Our son David inherited his grandmother’s 1969 white Pontiac convertible with red vinyl upholstery. It was sexy, but it was a beast, a gas-guzzler and perfect example of the dangerous designs Ralph Nader successfully fought against during the same era. Just to list a few of its more egregious features, it had a rigid frame, lap belts, bench seats, tiny rear view mirrors, manual windows and door locks, carburetor, spongy suspension and a big V-8 motor that drank a half-pint of fuel every mile. Its heating, air conditioning and ventilation system hardly functioned and the radio was a joke. The bumpers could not withstand a 5 mph collision. It did have power steering and power brakes – drum brakes. It was huge.
In 2015, when we sold the Pontiac, I still owned a 1992 Camry station wagon I had bought used many years before. In the 23 years between 1969 and 1992, all major mechanical, safety and comfort issues had been addressed. It had a transverse V-6 engine with fuel injection driving the front wheels that delivered 25 mpg on the highway (its in-city mileage is not that great because of the big engine, but still was more than twice that of the Pontiac). It had a driver’s side air bag, over the shoulder seat belts, individual adjustable front seats, electric windows and door locks, rear window wipers, big motor-adjusted mirrors, cruise control, an impact-absorbing frame, highly effective rust protection, ABS disk brakes, impact-resistant bumpers, a modern suspension system, and an excellent radio with tape and CD players. It was quiet, comfortable, capacious, compact and reliable. In short, it was a fully modern car.
In the twenty-three years between 1992 and 2015, what important features have been added? More air bags, endless electronics and other small refinements, some very nice but of minimal importance and at a substantial increase in maintenance. All aspects have been refined, but there have been no innovations that increase safety, durability or efficiency remotely comparable to the dramatic changes that took place between 1969 and 1992. In addition, the progress made in compacting the car between 1969 and 1992 has been reversed. We are now used to tall huge vehicles instead of the low and wide huge vehicles we loved in the 60’s.
This is an example of one way in which “progress” is a misnomer: adding expensive, high-maintenance incremental changes to mature products. An important factor in the escalation of medical care in advanced societies is expending large sums to add a small increment of time at the end of life. I am very glad I have a titanium knee and a piece of cow in my heart, because otherwise I would not be nearly as active as I am, and might well have expired. But these surgeries cost tens of thousands of dollars, and it is simply impossible to extend such benefits to billions of people; we can’t even do so for a large fraction of our own citizens.
And can anyone argue that the difference between iPhones six and seven is remotely comparable to the difference between a flip phone and an iPhone? Or between no cell phone and a cell phone?
Another form of spurious progress is the loss of functionality in the service of reducing costs. Not only is ours a throw-away economy, but the products often break down after only a few hours or even minutes of use. In countless cases, new products are less reliable, less durable and less functional than those they replace.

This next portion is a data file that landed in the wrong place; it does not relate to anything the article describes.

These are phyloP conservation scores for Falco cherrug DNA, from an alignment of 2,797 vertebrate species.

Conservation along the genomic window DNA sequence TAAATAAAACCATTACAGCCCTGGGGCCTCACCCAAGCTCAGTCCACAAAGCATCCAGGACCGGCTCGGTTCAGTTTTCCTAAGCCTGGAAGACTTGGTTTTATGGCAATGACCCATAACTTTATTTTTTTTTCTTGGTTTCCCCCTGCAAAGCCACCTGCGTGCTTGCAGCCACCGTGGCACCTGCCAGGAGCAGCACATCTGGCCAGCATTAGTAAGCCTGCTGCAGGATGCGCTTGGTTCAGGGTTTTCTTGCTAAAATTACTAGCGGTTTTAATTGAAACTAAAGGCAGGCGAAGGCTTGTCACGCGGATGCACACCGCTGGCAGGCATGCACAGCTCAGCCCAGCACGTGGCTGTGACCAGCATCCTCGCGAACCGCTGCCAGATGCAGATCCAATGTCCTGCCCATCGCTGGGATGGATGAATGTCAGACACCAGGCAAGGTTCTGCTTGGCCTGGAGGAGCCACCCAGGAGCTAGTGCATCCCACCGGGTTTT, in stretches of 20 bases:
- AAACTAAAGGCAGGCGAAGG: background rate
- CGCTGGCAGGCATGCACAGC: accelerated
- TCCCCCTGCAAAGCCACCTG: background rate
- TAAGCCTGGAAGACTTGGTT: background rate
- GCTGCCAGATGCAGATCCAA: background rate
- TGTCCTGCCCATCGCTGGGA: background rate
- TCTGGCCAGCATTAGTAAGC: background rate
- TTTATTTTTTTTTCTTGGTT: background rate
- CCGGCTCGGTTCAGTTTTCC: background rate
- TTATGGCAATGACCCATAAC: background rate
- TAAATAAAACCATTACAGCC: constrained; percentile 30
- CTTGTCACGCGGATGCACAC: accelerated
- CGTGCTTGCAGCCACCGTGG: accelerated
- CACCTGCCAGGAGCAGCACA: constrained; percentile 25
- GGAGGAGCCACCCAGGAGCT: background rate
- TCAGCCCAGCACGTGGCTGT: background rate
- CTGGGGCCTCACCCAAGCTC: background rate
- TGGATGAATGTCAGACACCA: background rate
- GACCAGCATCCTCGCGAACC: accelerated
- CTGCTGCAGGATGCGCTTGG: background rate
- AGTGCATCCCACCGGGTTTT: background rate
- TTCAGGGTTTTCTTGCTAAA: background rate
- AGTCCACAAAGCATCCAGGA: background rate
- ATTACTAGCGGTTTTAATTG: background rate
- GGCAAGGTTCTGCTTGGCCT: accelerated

We purchased a cheap set of wooden lawn furniture made with some kind of tropical hardwood (Americans import 95% of the tropical hardwoods, a large fraction of which are harvested unsustainably). To reduce the assembly cost of the chairs, the slats that formed the seats were designed with joints that were guaranteed to fail if a robust adult sat on them. Edward O. Wilson once commented that cutting tropical rain forest for profit was like burning a Renaissance painting in order to cook dinner. Our tropical chairs made a nice fire one chilly evening.
To keep the economic growth engine running, governments, corporations and consumers (previously known as citizens) need to buy more stuff. Some of the new stuff is indeed useful, notably electronic devices. Even in that case, functional innovations are becoming marginal, and sometimes (as in the case of Microsoft operating systems) run in reverse.
There are exceptions. One is scientific instruments, where innovation and refinement allow us to uncover entirely new layers of natural phenomena, genome sequencing and deep space imaging being only two examples. Another is technology that has enhanced the arts.
It’s too bad all this extra stuff isn’t making us happier: even though at the moment Americans are the safest people who have ever lived on earth, we don’t feel safe. And the religion of growth is making us much less safe in the long run.
As I argue in other essays, the survival of human civilization requires moving from the economy we have to one where growth is parceled out in ways that are productive, equitable and sustainable.
This will require a fundamental shift from an emphasis on competition to one of cooperation, sharing, redistribution and making hard choices to shed amenities we can’t support. No one has yet figured out how to make these hard choices in a way that will be acceptable to a free people in a liberal economy.
My wife and I, my daughter and her family, and almost everyone I know continue to consume like mad, just like everyone else who can afford it and way too many who can’t (our son is admirably abstemious). We don’t know what else to do, and I suspect you are in the same boat.
It is time to put the sapiens back in Homo sapiens, but it will require us to work together, give up many luxuries, and base our actions on science. This is not exactly a recipe for getting elected to public office.